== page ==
To compare the skin and breast/cervical cancer prevention/screening practices of adult siblings of childhood cancer survivors with controls and to identify modifying factors for these practices.
Cross-sectional, self-report data from 2,588 adult siblings of 5+ year survivors of childhood cancer were analyzed to assess cancer prevention/screening practices. Two age, sex and race/ethnicity-matched samples (n=5,915 and n=37,789) of the Behavioral Risk Factor Surveillance System participants served as the comparison populations. Sociodemographic and cancer-related data were explored as modifying factors for sibling cancer prevention/screening practices through multivariable logistic regression.
Compared to controls, siblings were more likely to practice skin cancer prevention behaviors: use of protective clothing (OR 2.85, 95% 2.39-3.39), use of shade (OR 2. 11, 95% 1.88-2.36), use of sunscreen (OR 1.27, 95% 1.14-1.40), and wearing a hat (OR 1.77, 95% 1.58-1.98). No differences were noted for breast/cervical cancer screening including mammography and Pap testing. Having less than a high school education and lack of health insurance were associated with diminished cancer prevention/screening behaviors. Survivor diagnosis, treatment intensity, adverse health, chronic health conditions, and second cancers were not associated with sibling cancer prevention/screening behaviors.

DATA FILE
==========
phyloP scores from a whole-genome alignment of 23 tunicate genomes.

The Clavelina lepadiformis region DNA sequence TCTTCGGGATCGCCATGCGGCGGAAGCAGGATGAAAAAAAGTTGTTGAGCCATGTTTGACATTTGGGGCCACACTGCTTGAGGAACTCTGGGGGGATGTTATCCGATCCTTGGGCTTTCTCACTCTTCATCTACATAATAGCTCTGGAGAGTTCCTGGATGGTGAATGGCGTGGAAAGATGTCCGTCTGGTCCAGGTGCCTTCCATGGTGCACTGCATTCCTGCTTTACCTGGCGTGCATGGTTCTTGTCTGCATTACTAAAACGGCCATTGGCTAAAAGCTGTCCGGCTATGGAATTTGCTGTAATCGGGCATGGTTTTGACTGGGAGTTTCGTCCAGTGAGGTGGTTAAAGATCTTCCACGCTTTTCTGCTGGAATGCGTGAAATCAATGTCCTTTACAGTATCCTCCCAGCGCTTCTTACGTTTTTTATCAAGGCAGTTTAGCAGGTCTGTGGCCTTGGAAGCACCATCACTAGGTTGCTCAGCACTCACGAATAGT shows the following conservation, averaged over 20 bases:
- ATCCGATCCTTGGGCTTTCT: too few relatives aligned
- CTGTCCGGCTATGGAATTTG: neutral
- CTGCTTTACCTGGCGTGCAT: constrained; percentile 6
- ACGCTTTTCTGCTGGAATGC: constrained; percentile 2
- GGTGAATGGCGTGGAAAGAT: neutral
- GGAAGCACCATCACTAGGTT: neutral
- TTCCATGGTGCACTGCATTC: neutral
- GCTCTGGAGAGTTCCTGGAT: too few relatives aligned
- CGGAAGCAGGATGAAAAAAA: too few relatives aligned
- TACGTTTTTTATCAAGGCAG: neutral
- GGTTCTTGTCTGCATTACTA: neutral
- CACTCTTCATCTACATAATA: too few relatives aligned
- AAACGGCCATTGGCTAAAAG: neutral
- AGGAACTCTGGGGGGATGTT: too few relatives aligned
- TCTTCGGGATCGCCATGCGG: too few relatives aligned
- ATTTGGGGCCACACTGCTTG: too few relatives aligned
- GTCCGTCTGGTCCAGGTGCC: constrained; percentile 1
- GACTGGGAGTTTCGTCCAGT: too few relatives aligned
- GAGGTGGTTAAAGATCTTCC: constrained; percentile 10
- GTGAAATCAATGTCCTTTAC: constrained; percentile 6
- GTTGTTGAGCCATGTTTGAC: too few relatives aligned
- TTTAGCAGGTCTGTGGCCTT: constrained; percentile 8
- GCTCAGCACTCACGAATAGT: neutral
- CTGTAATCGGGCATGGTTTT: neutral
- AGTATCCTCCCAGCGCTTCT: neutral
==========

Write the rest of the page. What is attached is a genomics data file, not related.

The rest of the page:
Siblings of cancer survivors report greater skin cancer prevention practices when compared with controls; however, no differences were noted for breast/cervical cancer screening practices. Access to care and lack of education may be associated with decreased cancer prevention/screening behaviors. Interventions are needed to address these barriers.
Research should be directed at understanding the impact of the cancer experience on sibling health behaviors.